Safety – Roads, Shopping and Autism by Emily

Danny had reins when he first started to walk, at twelve months old.

Reins are the most ideal form of safety harness for babies up to the age of two and a half years, mainly because not only do they keep your child close, but tiny legs and feet tend to trip more on the dips and bumps in the pavement.

Reins help you as a parent and in turn, help your child to stand upright again because the straps fully support your child’s body.

For Danny, however, he was just too big to manage on the reins after he was two, especially when he was protesting and particularly, as I had Charlie to supervise as well.

When Danny’s lift obsession and disappearance in the city centre,  resulted in the introduction of a wrist strap (when he was four years old), Danny learnt quickly how to release himself from the strap (he hates things on his wrist, even to this day, does not want to wear a watch or the wristband at the Theme Parks).  So it was not useful as a measure to keep Danny safe.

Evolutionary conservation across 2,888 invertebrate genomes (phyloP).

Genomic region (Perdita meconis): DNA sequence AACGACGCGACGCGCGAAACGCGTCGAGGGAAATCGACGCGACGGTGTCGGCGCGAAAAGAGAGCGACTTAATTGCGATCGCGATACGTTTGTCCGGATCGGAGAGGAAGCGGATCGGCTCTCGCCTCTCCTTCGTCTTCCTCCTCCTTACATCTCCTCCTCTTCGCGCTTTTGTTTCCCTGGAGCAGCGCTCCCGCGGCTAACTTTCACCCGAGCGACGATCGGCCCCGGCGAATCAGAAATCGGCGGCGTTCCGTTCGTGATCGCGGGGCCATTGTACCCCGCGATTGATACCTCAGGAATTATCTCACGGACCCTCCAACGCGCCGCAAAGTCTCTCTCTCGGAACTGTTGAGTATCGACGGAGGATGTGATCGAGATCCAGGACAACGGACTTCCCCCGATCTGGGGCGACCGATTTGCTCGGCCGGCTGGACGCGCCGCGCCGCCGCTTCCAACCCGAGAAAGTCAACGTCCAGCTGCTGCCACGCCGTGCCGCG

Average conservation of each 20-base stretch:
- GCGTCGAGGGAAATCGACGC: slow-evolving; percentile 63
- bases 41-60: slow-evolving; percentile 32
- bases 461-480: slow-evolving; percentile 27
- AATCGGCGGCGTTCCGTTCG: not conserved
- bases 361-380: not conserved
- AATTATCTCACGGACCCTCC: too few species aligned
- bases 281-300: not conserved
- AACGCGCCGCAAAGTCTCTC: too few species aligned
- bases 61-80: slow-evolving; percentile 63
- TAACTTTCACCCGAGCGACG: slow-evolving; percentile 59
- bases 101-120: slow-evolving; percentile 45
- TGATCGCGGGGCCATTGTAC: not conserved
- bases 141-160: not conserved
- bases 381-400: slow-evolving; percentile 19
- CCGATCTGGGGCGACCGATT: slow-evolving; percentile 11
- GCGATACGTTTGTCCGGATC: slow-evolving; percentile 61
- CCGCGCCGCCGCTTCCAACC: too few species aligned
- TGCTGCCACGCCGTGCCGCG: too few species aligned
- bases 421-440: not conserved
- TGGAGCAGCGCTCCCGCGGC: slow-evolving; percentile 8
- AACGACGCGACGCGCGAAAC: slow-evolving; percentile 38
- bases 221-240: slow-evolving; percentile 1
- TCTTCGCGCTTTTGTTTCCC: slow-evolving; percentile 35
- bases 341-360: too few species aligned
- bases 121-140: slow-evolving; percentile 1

In studying on the Internet, what is available now, I notice that you can purchase child backpacks with a long safety lead attached to the back.

This is ideal for wandering two, three, four, and five-year-olds; that is, if your child agrees to wear the backpack!

It is important that manufacturers ensure that the backpack safety straps, are securely attached and that they will not break at the stitching joins. Also, that there is a secure safety clip at the front of the backpack so it is less easy for your child to slip their arms out and run away into potentially dangerous situations such as roads.

It will help your child’s confidence, give them more freedom than a wrist strap (as both their arms are free in a backpack), plus they will feel more grown up, and because the safety lead is at the back on the backpack, your child will have more problems trying to release themselves and run off, thereby ensuring you can keep your child safe!

Speaking as a mum whose child was hit by a car after he ran into the road at four years old, if more backpacks with popular children’s TV and film characters were automatically manufactured with these safety harnesses, it would provide ‘peace of mind’ to parents of all young children, not just those whose children have a diagnosis of autism!


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